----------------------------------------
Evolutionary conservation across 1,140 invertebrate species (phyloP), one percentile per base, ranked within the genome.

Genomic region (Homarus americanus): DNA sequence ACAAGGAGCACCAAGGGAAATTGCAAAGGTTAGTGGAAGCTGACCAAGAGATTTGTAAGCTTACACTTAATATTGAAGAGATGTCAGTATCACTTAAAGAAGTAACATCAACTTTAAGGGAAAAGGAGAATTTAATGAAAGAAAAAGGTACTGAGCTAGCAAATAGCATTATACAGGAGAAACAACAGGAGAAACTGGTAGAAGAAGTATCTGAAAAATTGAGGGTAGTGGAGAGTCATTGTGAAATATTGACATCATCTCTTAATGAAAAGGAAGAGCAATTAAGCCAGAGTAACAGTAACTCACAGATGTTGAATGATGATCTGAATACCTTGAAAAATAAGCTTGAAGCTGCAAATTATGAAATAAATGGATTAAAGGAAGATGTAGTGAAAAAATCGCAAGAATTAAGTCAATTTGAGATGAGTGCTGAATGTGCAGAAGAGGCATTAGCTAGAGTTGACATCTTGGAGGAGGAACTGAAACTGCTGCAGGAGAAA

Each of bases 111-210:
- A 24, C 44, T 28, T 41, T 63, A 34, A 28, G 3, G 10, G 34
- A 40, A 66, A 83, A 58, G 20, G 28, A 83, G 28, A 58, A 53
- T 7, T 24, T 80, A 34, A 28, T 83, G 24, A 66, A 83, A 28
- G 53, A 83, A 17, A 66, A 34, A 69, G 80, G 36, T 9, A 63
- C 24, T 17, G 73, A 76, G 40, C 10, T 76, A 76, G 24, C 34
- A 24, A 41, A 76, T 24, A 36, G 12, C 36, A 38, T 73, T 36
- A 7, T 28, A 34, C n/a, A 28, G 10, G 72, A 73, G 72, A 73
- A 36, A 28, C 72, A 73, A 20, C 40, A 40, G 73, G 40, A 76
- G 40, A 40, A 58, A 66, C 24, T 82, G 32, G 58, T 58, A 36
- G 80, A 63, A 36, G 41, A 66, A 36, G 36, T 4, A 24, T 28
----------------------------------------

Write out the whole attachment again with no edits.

Evolutionary conservation across 1,140 invertebrate species (phyloP), one percentile per base, ranked within the genome.

Genomic region (Homarus americanus): DNA sequence ACAAGGAGCACCAAGGGAAATTGCAAAGGTTAGTGGAAGCTGACCAAGAGATTTGTAAGCTTACACTTAATATTGAAGAGATGTCAGTATCACTTAAAGAAGTAACATCAACTTTAAGGGAAAAGGAGAATTTAATGAAAGAAAAAGGTACTGAGCTAGCAAATAGCATTATACAGGAGAAACAACAGGAGAAACTGGTAGAAGAAGTATCTGAAAAATTGAGGGTAGTGGAGAGTCATTGTGAAATATTGACATCATCTCTTAATGAAAAGGAAGAGCAATTAAGCCAGAGTAACAGTAACTCACAGATGTTGAATGATGATCTGAATACCTTGAAAAATAAGCTTGAAGCTGCAAATTATGAAATAAATGGATTAAAGGAAGATGTAGTGAAAAAATCGCAAGAATTAAGTCAATTTGAGATGAGTGCTGAATGTGCAGAAGAGGCATTAGCTAGAGTTGACATCTTGGAGGAGGAACTGAAACTGCTGCAGGAGAAA

Each of bases 111-210:
- A 24, C 44, T 28, T 41, T 63, A 34, A 28, G 3, G 10, G 34
- A 40, A 66, A 83, A 58, G 20, G 28, A 83, G 28, A 58, A 53
- T 7, T 24, T 80, A 34, A 28, T 83, G 24, A 66, A 83, A 28
- G 53, A 83, A 17, A 66, A 34, A 69, G 80, G 36, T 9, A 63
- C 24, T 17, G 73, A 76, G 40, C 10, T 76, A 76, G 24, C 34
- A 24, A 41, A 76, T 24, A 36, G 12, C 36, A 38, T 73, T 36
- A 7, T 28, A 34, C n/a, A 28, G 10, G 72, A 73, G 72, A 73
- A 36, A 28, C 72, A 73, A 20, C 40, A 40, G 73, G 40, A 76
- G 40, A 40, A 58, A 66, C 24, T 82, G 32, G 58, T 58, A 36
- G 80, A 63, A 36, G 41, A 66, A 36, G 36, T 4, A 24, T 28